To any fan of Patrick O’Brian or Horatio Hornblower, or any student of Naval history, it should be fairly obvious that the Second Unhuman War was an allegory for the Napoleonic Wars.  This conflict, sparked by Napoleon’s rise to power in France in 1799, began in 1803 and ended in 1815.  The burgeoning French Empire and the British Empire contested mainland and colonial interests; and while there were many land battles with vast armies, it was the nautical conflicts that decided the course of the war.

It bears mentioning that Napoleon’s rise to power was facilitated by the fact that the newborn French Republic, in the wake of the French Revolution, were continually targeted by surrounding nations who wished to prevent their commoners’ uprising from spreading; one of which was England.  In this, one can see a parallel in Dukagsh’s rise to power in response to (perhaps perceived) continued elven aggression.

Napoleon’s tactics are studied in modern military academies:

“The ideal Napoleonic battle was to manipulate the enemy into an unfavourable position through maneuver and deception, force him to commit his main forces and reserve to the main battle and then undertake an enveloping attack with uncommitted or reserve troops on the flank or rear. Such a surprise attack either would produce a devastating effect on morale or force him to weaken his main battle line. Either way, the enemy’s own impulsiveness began the process by which even a smaller French army could defeat the enemy’s forces one by one.” – Donald M.G. Sutherland, The French Revolution and Empire: the Quest for a Civic Order (2008).

This approach is echoed in the guerrilla warfare tactics of Dukagsh and the scro.

The British Royal Navy was used to Naval superiority, which it had enjoyed since the attack of the Spanish Armada.  But new technological developments in French shipbuilding, including a hull design that was considerably better enforced than that of English ships, soon challenged that.  Likewise the design of the new Scro Mantis challenged the spacefaring superiority of the Elven Man-o-War, and the Battlewagon challenged the Armada.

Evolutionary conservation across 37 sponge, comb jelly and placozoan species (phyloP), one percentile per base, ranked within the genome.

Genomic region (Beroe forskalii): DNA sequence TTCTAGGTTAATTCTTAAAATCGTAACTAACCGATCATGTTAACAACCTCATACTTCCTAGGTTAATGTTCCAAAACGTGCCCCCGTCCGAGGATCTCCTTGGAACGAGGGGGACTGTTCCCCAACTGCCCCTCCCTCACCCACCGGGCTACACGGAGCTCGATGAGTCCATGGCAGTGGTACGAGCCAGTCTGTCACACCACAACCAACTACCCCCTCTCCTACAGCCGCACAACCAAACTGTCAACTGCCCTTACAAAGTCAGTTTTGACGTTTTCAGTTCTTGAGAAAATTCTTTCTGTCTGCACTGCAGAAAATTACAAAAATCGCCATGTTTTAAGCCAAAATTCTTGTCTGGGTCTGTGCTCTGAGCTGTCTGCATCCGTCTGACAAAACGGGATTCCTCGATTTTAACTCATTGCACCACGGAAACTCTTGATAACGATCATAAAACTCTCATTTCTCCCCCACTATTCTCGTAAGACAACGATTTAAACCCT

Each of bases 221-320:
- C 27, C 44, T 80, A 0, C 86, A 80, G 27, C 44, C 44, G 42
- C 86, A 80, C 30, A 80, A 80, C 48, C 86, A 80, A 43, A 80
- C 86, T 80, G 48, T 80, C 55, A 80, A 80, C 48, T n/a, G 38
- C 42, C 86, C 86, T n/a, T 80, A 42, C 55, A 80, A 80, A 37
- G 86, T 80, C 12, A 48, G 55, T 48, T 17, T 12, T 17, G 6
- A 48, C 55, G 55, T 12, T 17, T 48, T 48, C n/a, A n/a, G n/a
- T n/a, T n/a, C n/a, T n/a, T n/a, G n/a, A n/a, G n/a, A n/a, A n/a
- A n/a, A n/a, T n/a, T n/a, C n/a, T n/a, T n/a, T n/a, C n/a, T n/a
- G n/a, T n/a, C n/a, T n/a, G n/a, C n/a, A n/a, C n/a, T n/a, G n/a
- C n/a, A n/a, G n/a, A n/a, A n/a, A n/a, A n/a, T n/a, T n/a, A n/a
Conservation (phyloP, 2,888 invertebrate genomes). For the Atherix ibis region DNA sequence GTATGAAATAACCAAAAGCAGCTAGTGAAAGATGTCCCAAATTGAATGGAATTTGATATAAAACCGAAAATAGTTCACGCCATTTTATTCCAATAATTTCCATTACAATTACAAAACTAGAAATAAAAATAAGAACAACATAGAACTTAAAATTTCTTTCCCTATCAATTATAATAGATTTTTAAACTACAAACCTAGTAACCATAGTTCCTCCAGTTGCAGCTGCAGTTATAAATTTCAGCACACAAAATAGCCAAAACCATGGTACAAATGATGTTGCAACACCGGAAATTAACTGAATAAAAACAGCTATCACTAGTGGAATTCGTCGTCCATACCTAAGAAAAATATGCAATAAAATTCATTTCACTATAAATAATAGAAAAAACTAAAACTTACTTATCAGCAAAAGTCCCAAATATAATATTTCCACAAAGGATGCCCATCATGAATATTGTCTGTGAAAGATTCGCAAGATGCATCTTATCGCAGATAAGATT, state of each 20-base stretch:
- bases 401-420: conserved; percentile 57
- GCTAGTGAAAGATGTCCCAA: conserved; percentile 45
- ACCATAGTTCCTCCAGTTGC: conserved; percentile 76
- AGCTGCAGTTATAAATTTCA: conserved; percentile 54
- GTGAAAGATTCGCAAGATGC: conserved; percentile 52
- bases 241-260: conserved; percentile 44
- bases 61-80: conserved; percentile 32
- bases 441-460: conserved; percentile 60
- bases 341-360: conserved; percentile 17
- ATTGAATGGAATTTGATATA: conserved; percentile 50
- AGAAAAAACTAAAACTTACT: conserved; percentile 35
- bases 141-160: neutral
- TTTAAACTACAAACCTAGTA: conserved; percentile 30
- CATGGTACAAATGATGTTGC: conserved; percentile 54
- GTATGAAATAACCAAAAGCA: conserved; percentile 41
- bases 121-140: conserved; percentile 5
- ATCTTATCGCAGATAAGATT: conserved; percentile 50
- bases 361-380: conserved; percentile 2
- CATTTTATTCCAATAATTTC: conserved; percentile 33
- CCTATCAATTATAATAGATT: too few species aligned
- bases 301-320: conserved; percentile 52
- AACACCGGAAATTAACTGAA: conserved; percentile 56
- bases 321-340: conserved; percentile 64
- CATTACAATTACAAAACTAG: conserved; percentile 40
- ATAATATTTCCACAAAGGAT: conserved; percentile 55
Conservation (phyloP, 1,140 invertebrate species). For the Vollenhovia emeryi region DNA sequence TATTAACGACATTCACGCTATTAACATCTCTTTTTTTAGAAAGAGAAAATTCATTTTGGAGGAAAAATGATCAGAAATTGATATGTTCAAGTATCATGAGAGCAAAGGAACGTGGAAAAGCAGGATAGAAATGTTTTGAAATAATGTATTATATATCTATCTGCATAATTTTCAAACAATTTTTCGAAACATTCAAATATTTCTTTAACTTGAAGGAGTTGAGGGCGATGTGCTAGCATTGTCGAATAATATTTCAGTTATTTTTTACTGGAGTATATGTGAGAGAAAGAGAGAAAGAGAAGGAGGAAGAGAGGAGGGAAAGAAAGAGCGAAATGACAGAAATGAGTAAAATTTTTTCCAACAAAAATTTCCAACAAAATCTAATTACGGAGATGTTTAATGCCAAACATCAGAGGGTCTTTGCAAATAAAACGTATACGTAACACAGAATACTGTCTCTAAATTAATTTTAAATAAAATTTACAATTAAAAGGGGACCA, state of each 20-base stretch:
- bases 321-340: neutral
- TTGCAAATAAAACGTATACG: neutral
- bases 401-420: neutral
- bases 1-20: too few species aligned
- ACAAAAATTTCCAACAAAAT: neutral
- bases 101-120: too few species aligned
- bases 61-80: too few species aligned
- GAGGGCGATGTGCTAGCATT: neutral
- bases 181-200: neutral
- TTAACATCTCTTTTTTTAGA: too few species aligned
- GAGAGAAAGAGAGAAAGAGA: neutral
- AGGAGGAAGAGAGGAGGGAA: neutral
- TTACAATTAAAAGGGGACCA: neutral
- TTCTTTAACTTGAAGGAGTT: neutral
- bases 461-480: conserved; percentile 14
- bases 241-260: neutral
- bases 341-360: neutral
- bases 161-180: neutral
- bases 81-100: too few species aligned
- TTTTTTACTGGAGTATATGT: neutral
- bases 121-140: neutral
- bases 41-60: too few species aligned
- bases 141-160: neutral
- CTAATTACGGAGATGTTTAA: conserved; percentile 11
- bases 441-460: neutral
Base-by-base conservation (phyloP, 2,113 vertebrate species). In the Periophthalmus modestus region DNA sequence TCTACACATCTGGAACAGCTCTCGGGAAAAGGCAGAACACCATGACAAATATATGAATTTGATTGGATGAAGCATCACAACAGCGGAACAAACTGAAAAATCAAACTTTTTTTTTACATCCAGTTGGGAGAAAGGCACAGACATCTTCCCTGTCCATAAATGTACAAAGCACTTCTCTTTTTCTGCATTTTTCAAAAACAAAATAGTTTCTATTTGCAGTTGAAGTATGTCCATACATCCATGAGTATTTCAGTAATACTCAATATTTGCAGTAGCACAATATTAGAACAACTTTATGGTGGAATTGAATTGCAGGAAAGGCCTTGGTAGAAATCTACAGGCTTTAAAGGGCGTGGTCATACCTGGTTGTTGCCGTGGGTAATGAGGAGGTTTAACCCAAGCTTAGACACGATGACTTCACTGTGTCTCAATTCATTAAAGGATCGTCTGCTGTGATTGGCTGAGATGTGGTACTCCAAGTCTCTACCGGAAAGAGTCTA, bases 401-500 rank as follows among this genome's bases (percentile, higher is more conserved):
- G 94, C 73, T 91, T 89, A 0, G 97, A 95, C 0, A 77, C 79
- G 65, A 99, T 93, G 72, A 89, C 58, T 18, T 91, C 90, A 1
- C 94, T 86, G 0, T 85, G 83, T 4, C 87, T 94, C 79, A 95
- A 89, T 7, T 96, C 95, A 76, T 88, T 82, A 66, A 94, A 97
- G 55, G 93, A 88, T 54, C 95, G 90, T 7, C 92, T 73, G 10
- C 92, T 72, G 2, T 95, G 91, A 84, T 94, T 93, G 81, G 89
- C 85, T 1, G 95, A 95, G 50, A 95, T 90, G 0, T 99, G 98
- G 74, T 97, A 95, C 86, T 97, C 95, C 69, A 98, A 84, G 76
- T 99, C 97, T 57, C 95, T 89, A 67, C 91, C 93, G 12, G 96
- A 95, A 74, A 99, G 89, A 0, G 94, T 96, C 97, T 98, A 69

As the conflict continued, the British found themselves overextended; as did the Elven Navy.  Eventually much of the outcome of the war became bound up in economics (in both cases.)

The French Dominion came to an effective end with Napoleon’s disastrous invasion of Russia in 1812.  Napoleon led a massive force of 680,000 soldiers against Russia in an attempt to force them to stop aiding England’s war efforts economically, thus compelling the English to sue for peace.  However, he overextended himself.  Russia’s scorched earth warfare led the French forces into a trap, which climaxed in the terrible and bloody Battle of Borodino.  Though technically it was a victory for the French, it came at the cost of 49 generals and thousands of soldiers.  Entering Moscow proved no more effective, since the city had been evacuated and burnt, and he had no better luck in pinning the Russians down for decisive conflict at the Battle of Maloyaroslavets.  Only 27,000 fit soldiers remained to limp home after the attrition of starvation, disease and hypothermia; the Grand Armée had lost some 380,000 men dead and 100,000 captured.  The Borka Maneuver was similarly disastrous for the forces of the scro, and for the same reason of having overextended one’s resources, and committed too many troops to a single action, upon which the outcome of the war thus depended.

There is also a significant comparison between England’s East India Company and the elven Sindiath Line, and the roles they played in the conflicts.  The East India Company was chartered by Queen Elizabeth I in 1600, near to the end of the Anglo-Spanish War.  The Sindiath Line was similarly chartered at the end of the First Unhuman War. Like the East India Company, the Sindiath Line eventually developed its own military forces.  And in order to protect its own trade interests, the East India Company was often drawn into armed conflicts protecting England’s acquisitions in India and the British Orient, just as the Sindiath Line was drawn into the Second Unhuman War.

If you need any further evidence of the parallels, I invite you to compare the uniforms of the Elven Imperial Navy to the uniforms of the British Royal Navy; as shown in this article.

I encourage Dungeon Masters to research the Spanish Armada and the Napoleonic Wars to add flavour to any Spelljammer campaign!

By Sable Aradia